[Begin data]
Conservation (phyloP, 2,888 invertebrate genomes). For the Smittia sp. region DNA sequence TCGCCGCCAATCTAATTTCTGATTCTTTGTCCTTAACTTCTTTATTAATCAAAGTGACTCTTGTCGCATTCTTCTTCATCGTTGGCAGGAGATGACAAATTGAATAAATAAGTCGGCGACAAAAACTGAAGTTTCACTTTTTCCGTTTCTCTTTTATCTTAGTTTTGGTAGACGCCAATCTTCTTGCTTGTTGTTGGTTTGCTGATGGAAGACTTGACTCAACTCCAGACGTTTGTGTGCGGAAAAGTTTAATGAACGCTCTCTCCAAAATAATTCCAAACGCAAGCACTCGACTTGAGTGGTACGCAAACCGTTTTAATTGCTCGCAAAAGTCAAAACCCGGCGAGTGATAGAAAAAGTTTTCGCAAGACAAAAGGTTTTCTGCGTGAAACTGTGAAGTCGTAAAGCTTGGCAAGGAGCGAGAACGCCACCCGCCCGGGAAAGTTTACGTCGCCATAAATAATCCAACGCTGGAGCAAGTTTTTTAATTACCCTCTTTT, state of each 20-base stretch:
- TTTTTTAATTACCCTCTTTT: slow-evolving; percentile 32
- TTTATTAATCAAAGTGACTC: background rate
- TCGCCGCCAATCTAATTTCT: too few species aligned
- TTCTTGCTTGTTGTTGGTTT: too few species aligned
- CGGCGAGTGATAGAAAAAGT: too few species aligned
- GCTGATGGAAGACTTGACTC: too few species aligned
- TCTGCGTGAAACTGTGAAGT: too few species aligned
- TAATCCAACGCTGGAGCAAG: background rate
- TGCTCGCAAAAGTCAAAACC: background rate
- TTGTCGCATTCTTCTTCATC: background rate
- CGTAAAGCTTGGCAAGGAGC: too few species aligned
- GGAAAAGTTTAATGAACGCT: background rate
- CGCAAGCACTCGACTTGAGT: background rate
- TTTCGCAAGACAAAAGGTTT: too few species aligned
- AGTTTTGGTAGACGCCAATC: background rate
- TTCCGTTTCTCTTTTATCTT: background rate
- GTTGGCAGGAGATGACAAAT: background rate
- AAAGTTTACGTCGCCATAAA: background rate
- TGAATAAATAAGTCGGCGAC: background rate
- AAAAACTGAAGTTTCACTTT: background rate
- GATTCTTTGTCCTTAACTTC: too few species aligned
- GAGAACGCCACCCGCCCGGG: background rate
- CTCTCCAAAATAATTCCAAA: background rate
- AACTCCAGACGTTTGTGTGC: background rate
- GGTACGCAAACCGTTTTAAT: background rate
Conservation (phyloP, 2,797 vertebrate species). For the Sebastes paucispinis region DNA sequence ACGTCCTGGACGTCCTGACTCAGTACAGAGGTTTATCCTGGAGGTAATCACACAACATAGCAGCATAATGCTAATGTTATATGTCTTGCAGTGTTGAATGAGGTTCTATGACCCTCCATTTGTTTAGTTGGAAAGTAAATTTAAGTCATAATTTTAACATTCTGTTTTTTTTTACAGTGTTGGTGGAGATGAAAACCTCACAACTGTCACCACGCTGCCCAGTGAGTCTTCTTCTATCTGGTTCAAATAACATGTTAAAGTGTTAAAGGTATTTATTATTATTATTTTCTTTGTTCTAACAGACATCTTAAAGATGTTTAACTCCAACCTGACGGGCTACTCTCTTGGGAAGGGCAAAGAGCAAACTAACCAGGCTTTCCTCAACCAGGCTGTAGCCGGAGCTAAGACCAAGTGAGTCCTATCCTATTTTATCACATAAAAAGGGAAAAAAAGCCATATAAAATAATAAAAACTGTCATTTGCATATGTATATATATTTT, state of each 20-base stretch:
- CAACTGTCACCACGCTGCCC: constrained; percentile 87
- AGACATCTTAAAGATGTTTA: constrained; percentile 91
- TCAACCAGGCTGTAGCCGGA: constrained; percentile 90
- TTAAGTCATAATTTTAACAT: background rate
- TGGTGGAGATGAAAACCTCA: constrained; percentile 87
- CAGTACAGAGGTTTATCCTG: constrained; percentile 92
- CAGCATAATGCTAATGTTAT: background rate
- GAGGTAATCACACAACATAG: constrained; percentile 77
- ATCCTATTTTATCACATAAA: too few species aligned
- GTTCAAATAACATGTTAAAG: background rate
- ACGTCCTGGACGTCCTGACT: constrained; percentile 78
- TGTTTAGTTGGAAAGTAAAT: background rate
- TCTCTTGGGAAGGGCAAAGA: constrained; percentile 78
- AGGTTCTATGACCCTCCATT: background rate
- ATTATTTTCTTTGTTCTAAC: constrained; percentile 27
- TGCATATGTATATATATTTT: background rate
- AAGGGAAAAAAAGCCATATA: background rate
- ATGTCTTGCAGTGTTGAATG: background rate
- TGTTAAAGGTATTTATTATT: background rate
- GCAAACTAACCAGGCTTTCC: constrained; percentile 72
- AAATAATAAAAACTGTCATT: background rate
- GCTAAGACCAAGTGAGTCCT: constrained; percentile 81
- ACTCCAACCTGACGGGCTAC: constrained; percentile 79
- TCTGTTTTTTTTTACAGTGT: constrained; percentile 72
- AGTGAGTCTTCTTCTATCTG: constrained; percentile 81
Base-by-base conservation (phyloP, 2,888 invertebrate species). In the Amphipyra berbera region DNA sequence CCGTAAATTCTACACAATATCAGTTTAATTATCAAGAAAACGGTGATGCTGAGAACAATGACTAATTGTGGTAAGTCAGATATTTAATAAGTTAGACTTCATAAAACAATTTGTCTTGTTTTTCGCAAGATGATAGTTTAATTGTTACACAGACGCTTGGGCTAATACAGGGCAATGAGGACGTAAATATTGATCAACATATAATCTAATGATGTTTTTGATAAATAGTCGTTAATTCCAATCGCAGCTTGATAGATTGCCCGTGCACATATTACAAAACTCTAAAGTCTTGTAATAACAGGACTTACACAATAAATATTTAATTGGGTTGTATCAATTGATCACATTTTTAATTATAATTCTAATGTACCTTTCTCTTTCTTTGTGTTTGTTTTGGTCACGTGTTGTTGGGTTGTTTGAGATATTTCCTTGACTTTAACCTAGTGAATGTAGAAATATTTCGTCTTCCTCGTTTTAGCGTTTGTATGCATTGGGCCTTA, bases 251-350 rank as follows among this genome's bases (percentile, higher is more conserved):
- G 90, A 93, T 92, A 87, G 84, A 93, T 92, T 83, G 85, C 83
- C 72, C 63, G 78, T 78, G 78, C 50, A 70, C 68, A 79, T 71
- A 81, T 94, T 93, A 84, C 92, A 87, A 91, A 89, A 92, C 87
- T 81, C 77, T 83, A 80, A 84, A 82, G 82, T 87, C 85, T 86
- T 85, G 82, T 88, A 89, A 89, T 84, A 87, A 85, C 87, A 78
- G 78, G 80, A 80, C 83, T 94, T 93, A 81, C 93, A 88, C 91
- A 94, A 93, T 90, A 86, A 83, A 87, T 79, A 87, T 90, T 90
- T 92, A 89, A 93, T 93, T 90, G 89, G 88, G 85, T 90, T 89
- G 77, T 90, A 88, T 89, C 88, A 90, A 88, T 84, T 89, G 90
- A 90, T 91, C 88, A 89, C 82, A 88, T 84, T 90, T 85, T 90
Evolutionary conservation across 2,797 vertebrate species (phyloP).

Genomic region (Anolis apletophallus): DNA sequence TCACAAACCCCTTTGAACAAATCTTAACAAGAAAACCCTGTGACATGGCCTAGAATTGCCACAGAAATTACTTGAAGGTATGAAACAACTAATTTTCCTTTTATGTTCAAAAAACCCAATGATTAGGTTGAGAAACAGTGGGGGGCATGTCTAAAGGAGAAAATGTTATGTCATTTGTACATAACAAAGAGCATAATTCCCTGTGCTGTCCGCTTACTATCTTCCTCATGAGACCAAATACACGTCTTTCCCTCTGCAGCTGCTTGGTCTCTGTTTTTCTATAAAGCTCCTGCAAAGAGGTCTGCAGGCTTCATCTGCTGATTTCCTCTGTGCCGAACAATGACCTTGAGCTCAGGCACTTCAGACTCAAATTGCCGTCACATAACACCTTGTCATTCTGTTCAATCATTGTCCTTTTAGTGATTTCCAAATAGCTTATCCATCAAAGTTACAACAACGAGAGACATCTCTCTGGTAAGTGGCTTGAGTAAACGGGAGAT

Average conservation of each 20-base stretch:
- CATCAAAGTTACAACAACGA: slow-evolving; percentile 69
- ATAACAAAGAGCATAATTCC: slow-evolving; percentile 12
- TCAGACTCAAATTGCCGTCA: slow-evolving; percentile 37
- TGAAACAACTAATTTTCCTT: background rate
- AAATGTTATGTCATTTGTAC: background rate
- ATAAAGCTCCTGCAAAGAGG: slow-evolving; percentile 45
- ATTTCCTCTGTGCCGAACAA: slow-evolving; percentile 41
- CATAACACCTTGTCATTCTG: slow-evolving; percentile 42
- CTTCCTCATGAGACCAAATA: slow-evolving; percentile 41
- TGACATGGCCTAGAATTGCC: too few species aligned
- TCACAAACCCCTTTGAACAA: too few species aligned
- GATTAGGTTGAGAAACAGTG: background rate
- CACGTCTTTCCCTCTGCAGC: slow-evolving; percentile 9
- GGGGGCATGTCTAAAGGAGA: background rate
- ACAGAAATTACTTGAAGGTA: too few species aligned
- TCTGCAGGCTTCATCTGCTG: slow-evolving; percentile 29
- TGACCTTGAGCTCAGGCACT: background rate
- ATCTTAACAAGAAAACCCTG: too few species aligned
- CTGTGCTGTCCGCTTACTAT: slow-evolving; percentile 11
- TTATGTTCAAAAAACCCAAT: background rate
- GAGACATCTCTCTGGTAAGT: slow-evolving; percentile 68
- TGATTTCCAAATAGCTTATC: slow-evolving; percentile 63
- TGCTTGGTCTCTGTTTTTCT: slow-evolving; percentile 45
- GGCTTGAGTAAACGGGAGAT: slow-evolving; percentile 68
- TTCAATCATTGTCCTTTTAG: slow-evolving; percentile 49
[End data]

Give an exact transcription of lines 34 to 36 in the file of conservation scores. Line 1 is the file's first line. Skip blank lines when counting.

- CAGCATAATGCTAATGTTAT: background rate
- GAGGTAATCACACAACATAG: constrained; percentile 77
- ATCCTATTTTATCACATAAA: too few species aligned